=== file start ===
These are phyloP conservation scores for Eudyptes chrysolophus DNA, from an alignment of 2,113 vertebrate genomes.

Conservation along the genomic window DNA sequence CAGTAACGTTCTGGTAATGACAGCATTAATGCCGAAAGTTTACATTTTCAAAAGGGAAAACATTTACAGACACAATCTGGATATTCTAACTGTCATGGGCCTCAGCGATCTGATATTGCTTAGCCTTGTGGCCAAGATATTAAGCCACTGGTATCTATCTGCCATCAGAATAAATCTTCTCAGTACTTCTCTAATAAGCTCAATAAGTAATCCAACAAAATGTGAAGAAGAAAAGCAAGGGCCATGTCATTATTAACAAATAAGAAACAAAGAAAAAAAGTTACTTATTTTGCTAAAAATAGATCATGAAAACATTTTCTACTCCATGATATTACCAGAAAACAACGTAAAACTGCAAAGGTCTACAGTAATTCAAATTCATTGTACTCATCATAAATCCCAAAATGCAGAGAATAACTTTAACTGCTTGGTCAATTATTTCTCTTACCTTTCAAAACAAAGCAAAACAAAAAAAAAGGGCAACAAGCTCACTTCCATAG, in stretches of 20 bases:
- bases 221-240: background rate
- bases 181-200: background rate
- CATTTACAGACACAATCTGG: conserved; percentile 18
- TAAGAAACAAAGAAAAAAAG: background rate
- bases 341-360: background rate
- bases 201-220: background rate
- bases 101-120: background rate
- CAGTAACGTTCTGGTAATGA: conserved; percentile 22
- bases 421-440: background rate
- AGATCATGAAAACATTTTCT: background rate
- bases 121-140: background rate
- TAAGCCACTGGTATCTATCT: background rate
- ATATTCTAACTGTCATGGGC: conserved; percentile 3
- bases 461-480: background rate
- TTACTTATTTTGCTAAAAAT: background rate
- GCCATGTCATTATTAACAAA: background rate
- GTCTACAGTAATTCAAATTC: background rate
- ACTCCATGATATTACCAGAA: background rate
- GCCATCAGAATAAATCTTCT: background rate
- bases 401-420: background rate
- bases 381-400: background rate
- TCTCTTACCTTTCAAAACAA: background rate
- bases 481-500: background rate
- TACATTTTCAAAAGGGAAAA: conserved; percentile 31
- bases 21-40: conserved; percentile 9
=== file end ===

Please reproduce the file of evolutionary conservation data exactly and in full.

These are phyloP conservation scores for Eudyptes chrysolophus DNA, from an alignment of 2,113 vertebrate genomes.

Conservation along the genomic window DNA sequence CAGTAACGTTCTGGTAATGACAGCATTAATGCCGAAAGTTTACATTTTCAAAAGGGAAAACATTTACAGACACAATCTGGATATTCTAACTGTCATGGGCCTCAGCGATCTGATATTGCTTAGCCTTGTGGCCAAGATATTAAGCCACTGGTATCTATCTGCCATCAGAATAAATCTTCTCAGTACTTCTCTAATAAGCTCAATAAGTAATCCAACAAAATGTGAAGAAGAAAAGCAAGGGCCATGTCATTATTAACAAATAAGAAACAAAGAAAAAAAGTTACTTATTTTGCTAAAAATAGATCATGAAAACATTTTCTACTCCATGATATTACCAGAAAACAACGTAAAACTGCAAAGGTCTACAGTAATTCAAATTCATTGTACTCATCATAAATCCCAAAATGCAGAGAATAACTTTAACTGCTTGGTCAATTATTTCTCTTACCTTTCAAAACAAAGCAAAACAAAAAAAAAGGGCAACAAGCTCACTTCCATAG, in stretches of 20 bases:
- bases 221-240: background rate
- bases 181-200: background rate
- CATTTACAGACACAATCTGG: conserved; percentile 18
- TAAGAAACAAAGAAAAAAAG: background rate
- bases 341-360: background rate
- bases 201-220: background rate
- bases 101-120: background rate
- CAGTAACGTTCTGGTAATGA: conserved; percentile 22
- bases 421-440: background rate
- AGATCATGAAAACATTTTCT: background rate
- bases 121-140: background rate
- TAAGCCACTGGTATCTATCT: background rate
- ATATTCTAACTGTCATGGGC: conserved; percentile 3
- bases 461-480: background rate
- TTACTTATTTTGCTAAAAAT: background rate
- GCCATGTCATTATTAACAAA: background rate
- GTCTACAGTAATTCAAATTC: background rate
- ACTCCATGATATTACCAGAA: background rate
- GCCATCAGAATAAATCTTCT: background rate
- bases 401-420: background rate
- bases 381-400: background rate
- TCTCTTACCTTTCAAAACAA: background rate
- bases 481-500: background rate
- TACATTTTCAAAAGGGAAAA: conserved; percentile 31
- bases 21-40: conserved; percentile 9